A Closer Look At How U.S. Aid To Pakistan Is Spent
MARY LOUISE KELLY, host:
From NPR News, this is ALL THINGS CONSIDERED. I'm Mary Louise Kelly.
MELISSA BLOCK, host:
And I'm Melissa Block.
This week, we're holding a series of conversations about the country that is perhaps the United States' most confounding ally: Pakistan. Just about everyone agrees the road to winning in Afghanistan runs through Pakistan, not to mention the road to winning the wider fight against al-Qaida-linked terrorism.
But Pakistan, as a recent White House assessment suggests, has proven either unwilling or unable to crack down on enemies' safe havens. In the next few days, we'll be taking a look at the key players inside Pakistan, and why anti-Americanism there runs so high.
KELLY: Today, though, U.S. aid to Pakistan. How much money does the U.S. spend in Pakistan and what does that money buy? We're putting those questions to Alex Thier. He's director for Afghanistan and Pakistan at the U.S. Agency for International Development, USAID.
And Alex Thier, I have read that the U.S. gives more aid money to Pakistan than any other single country does. How much are we talking? What is the USAID budget to Pakistan?
Mr. ALEX THIER (Director for Afghanistan and Pakistan, USAID): USAID supports Pakistan in two ways, particularly this year. Overall, the Congress has given us for the last year about $1.3 billion to support assistance and development in Pakistan. And that amount has been plussed-up some due to the flood. The U.S. has committed an additional $400 million in civilian assistance this year, because of the tragic floods that they've had.
KELLY: But in terms of specifics, this money is to be used for, we've mentioned, flood assistance but more broadly speaking: health projects, education, energy - what sort of things?
Mr. THIER: Well, it's all of those. We support Pakistan in a few critical sectors. A lot of our assistance this year is going into helping the Pakistanis figure how to reform their electricity sector. Another big area of contribution are in the areas of agriculture and water.
Our goal is not only to provide them with assistance. It's really to provide them with assistance that's going to grow their economy, so that the Pakistanis are much more able to support themselves in the future.
KELLY: Hmm. Well, and we should mention all of those projects, all of these figures we've been talking about, that does not include U.S. military aid, money that may be flowing through covert channels to Pakistan's Intelligence Service - any way to put an estimate on those figures?
Mr. THIER: Those aren't figures that I have, that I'm able to tell you, unfortunately.
KELLY: It does all add up to quite a lot of money that the U.S. is spending in Pakistan and on Pakistan every year. What does it buy the U.S.? I mean, what we hear about everyday is despite this generosity, anti-Americanism is rampant in Pakistan.
Mr. THIER: Well, you know, I think that there's really - there's the practical impact and there's the strategic impact that we hope this assistance has. We really want to improve the relationship between the United States and Pakistan. And one of the ways that we do that is through a process of dialogue. And these assistance programs have brought us into a regular process of dialogue.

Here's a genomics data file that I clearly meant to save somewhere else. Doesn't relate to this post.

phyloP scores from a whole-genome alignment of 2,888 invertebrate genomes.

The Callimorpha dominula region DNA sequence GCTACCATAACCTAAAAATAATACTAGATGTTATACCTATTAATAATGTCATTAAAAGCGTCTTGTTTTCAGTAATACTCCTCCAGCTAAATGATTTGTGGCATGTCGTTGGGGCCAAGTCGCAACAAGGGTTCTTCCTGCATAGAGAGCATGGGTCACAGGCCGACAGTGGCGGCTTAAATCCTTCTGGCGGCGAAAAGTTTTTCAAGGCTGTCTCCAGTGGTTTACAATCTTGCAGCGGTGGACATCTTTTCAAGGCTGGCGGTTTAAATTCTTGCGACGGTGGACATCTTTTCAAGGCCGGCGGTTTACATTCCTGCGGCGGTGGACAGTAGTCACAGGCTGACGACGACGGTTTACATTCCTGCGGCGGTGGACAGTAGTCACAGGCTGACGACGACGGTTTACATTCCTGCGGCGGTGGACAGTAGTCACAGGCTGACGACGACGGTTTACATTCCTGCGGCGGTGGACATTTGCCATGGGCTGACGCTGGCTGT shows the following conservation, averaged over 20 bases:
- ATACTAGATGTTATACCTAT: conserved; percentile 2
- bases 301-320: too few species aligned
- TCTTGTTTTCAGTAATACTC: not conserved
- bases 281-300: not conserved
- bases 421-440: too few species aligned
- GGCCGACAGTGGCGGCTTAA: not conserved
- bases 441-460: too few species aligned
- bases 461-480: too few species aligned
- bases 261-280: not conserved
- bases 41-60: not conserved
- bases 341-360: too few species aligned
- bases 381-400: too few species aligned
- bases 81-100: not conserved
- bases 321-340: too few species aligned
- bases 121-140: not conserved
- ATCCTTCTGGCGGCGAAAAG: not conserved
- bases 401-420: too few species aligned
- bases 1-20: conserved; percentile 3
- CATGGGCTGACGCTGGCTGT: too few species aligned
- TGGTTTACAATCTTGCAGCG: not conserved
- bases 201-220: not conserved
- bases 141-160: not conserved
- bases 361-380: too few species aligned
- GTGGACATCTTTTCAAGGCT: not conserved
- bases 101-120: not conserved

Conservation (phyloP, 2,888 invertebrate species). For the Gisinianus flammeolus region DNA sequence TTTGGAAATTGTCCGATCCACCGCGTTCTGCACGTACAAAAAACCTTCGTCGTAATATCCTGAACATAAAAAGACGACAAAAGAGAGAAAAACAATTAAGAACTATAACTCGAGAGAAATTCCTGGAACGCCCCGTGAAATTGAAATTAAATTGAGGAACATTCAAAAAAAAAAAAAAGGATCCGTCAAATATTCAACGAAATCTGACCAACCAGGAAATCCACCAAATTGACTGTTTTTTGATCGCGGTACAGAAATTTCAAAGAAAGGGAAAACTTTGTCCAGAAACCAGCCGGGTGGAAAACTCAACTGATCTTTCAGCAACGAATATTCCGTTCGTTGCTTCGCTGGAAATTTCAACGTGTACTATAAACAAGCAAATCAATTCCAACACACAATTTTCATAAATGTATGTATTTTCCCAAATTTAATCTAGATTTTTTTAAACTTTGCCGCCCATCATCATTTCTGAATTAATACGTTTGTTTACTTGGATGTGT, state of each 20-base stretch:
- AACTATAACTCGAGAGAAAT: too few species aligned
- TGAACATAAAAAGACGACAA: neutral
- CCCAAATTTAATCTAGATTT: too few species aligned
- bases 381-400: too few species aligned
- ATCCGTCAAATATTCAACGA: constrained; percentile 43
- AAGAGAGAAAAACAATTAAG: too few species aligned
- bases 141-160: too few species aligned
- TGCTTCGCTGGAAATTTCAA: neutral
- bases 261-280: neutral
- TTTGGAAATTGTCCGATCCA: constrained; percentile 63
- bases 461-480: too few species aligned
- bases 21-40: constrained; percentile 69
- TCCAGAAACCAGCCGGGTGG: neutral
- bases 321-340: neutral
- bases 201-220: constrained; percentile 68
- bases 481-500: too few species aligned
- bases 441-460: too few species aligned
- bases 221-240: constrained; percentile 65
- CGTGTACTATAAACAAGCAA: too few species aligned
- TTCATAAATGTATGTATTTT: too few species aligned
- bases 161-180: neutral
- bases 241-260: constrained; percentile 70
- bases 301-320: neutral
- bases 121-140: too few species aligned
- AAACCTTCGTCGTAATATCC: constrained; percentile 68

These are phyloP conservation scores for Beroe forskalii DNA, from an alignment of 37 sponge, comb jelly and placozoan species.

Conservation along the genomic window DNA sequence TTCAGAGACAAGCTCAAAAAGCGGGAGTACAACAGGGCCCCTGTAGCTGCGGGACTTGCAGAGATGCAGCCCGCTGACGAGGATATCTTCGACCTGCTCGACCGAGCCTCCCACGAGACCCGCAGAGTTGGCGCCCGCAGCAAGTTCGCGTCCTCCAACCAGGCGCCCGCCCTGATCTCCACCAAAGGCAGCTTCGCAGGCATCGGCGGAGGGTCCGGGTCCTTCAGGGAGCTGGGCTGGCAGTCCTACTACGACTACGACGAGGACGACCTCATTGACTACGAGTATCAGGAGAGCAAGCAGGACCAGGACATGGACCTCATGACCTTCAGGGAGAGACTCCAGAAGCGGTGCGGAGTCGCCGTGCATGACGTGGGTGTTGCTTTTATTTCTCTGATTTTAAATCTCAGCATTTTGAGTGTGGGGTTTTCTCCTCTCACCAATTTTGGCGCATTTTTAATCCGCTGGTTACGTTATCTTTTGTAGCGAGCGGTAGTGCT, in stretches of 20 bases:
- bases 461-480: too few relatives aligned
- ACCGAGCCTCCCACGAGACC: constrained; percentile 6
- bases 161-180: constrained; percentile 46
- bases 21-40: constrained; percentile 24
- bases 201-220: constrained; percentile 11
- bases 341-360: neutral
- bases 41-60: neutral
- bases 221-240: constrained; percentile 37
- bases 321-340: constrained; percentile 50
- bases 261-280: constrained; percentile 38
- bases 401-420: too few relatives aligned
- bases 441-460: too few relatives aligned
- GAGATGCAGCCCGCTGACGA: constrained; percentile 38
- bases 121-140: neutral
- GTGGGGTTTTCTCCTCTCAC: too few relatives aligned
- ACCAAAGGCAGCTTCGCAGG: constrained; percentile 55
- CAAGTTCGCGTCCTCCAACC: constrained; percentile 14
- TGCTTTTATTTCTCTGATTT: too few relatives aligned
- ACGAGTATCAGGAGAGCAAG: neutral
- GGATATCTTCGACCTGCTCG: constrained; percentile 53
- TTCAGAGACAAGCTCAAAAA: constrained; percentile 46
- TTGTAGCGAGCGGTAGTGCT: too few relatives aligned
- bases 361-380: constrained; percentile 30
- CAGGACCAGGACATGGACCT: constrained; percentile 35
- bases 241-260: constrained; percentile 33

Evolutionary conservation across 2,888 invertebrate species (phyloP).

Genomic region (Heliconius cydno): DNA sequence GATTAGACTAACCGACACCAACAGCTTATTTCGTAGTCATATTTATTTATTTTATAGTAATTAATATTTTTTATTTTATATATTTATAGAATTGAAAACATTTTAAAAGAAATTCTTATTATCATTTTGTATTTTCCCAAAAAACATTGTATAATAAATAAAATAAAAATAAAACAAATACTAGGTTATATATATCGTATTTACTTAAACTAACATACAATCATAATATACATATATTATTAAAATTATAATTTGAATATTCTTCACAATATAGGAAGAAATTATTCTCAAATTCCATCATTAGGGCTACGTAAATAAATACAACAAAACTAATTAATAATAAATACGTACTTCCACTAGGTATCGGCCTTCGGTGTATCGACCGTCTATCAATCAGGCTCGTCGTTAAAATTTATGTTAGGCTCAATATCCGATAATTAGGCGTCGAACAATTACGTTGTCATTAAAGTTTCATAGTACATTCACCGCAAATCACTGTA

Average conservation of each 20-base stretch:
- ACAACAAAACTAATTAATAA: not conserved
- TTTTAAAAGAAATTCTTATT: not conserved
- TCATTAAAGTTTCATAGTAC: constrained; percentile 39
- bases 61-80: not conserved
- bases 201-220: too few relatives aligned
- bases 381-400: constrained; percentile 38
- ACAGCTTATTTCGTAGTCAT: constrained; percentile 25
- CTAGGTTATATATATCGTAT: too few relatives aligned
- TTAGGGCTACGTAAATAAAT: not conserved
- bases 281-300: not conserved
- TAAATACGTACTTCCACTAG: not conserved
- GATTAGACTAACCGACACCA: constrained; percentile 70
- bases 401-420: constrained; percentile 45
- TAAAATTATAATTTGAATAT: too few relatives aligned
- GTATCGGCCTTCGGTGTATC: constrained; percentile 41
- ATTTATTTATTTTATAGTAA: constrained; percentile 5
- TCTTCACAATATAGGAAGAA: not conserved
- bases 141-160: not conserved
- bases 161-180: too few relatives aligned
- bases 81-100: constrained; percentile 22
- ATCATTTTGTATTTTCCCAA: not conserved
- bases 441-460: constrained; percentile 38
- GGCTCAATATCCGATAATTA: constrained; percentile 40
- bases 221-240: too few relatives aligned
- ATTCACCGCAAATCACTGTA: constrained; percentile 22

In fact, in Washington next week, we will have very senior levels of the Pakistani government coming to engage in what's called the strategic dialogue process. And by having these discussions in an intensive way, we hope that it works towards reform so that Pakistanis and the Pakistani government are much more able in the future to help their own people.
KELLY: Well, and dialogue and discussion are obviously a good thing. But I think it's difficult for a lot of Americans to square the incredible amounts of money that the U.S. spends in Pakistan with an ally that often seems to act in ways directly contrary to U.S. interests.
You could point to the closing of the Torkham Border Crossing recently that blocked NATO supply lines. How do you square those things?
Mr. THIER: Well, I think the way that we square them is by making a decision that engagement with Pakistan, engagement with Pakistan's leaders and Pakistani people is ultimately going to yield the better outcome for the U.S.-Pakistan relationship. Rather than shunning Pakistan, we engage with them and through that engagement we try to make both their policies towards us in a security sense, as well as in a political sense, more positive.
KELLY: Okay. That's Alex Thier. He is director for Afghanistan and Pakistan at USAID, the U.S. Agency for International Development. Thanks very much.
Mr. THIER: Thank you.
NPR transcripts are created on a rush deadline by a contractor for NPR, and accuracy and availability may vary. This text may not be in its final form and may be updated or revised in the future. Please be aware that the authoritative record of NPR’s programming is the audio.